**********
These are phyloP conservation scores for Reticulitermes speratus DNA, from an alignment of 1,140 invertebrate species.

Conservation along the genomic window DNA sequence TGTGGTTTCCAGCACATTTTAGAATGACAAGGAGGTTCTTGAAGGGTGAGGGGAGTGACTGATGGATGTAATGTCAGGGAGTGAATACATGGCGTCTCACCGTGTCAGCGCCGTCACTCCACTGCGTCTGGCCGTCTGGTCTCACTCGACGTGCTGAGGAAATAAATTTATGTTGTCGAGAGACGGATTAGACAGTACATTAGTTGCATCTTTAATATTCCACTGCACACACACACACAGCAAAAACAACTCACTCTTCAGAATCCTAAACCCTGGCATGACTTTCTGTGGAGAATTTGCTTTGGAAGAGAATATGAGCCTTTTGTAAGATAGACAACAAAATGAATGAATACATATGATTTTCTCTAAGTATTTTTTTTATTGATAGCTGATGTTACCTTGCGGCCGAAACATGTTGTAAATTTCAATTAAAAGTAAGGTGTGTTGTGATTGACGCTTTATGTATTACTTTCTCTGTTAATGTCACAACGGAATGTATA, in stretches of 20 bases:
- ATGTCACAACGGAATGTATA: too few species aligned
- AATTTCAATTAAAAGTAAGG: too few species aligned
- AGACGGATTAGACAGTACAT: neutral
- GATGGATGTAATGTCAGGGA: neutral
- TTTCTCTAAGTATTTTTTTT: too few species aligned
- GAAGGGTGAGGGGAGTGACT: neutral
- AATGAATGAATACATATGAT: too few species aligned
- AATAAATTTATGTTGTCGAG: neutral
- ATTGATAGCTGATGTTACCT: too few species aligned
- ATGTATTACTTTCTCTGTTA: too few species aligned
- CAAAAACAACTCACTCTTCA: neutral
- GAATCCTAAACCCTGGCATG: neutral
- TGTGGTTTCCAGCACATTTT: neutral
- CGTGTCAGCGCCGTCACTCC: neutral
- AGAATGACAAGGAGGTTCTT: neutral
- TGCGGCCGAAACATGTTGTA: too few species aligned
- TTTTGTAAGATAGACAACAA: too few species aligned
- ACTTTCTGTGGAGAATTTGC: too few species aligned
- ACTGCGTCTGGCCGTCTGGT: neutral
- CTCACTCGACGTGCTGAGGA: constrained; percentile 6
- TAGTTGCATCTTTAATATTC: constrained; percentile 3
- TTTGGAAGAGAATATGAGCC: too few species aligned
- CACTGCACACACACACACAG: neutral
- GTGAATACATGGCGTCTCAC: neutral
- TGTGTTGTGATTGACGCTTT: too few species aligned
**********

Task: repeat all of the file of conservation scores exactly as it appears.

These are phyloP conservation scores for Reticulitermes speratus DNA, from an alignment of 1,140 invertebrate species.

Conservation along the genomic window DNA sequence TGTGGTTTCCAGCACATTTTAGAATGACAAGGAGGTTCTTGAAGGGTGAGGGGAGTGACTGATGGATGTAATGTCAGGGAGTGAATACATGGCGTCTCACCGTGTCAGCGCCGTCACTCCACTGCGTCTGGCCGTCTGGTCTCACTCGACGTGCTGAGGAAATAAATTTATGTTGTCGAGAGACGGATTAGACAGTACATTAGTTGCATCTTTAATATTCCACTGCACACACACACACAGCAAAAACAACTCACTCTTCAGAATCCTAAACCCTGGCATGACTTTCTGTGGAGAATTTGCTTTGGAAGAGAATATGAGCCTTTTGTAAGATAGACAACAAAATGAATGAATACATATGATTTTCTCTAAGTATTTTTTTTATTGATAGCTGATGTTACCTTGCGGCCGAAACATGTTGTAAATTTCAATTAAAAGTAAGGTGTGTTGTGATTGACGCTTTATGTATTACTTTCTCTGTTAATGTCACAACGGAATGTATA, in stretches of 20 bases:
- ATGTCACAACGGAATGTATA: too few species aligned
- AATTTCAATTAAAAGTAAGG: too few species aligned
- AGACGGATTAGACAGTACAT: neutral
- GATGGATGTAATGTCAGGGA: neutral
- TTTCTCTAAGTATTTTTTTT: too few species aligned
- GAAGGGTGAGGGGAGTGACT: neutral
- AATGAATGAATACATATGAT: too few species aligned
- AATAAATTTATGTTGTCGAG: neutral
- ATTGATAGCTGATGTTACCT: too few species aligned
- ATGTATTACTTTCTCTGTTA: too few species aligned
- CAAAAACAACTCACTCTTCA: neutral
- GAATCCTAAACCCTGGCATG: neutral
- TGTGGTTTCCAGCACATTTT: neutral
- CGTGTCAGCGCCGTCACTCC: neutral
- AGAATGACAAGGAGGTTCTT: neutral
- TGCGGCCGAAACATGTTGTA: too few species aligned
- TTTTGTAAGATAGACAACAA: too few species aligned
- ACTTTCTGTGGAGAATTTGC: too few species aligned
- ACTGCGTCTGGCCGTCTGGT: neutral
- CTCACTCGACGTGCTGAGGA: constrained; percentile 6
- TAGTTGCATCTTTAATATTC: constrained; percentile 3
- TTTGGAAGAGAATATGAGCC: too few species aligned
- CACTGCACACACACACACAG: neutral
- GTGAATACATGGCGTCTCAC: neutral
- TGTGTTGTGATTGACGCTTT: too few species aligned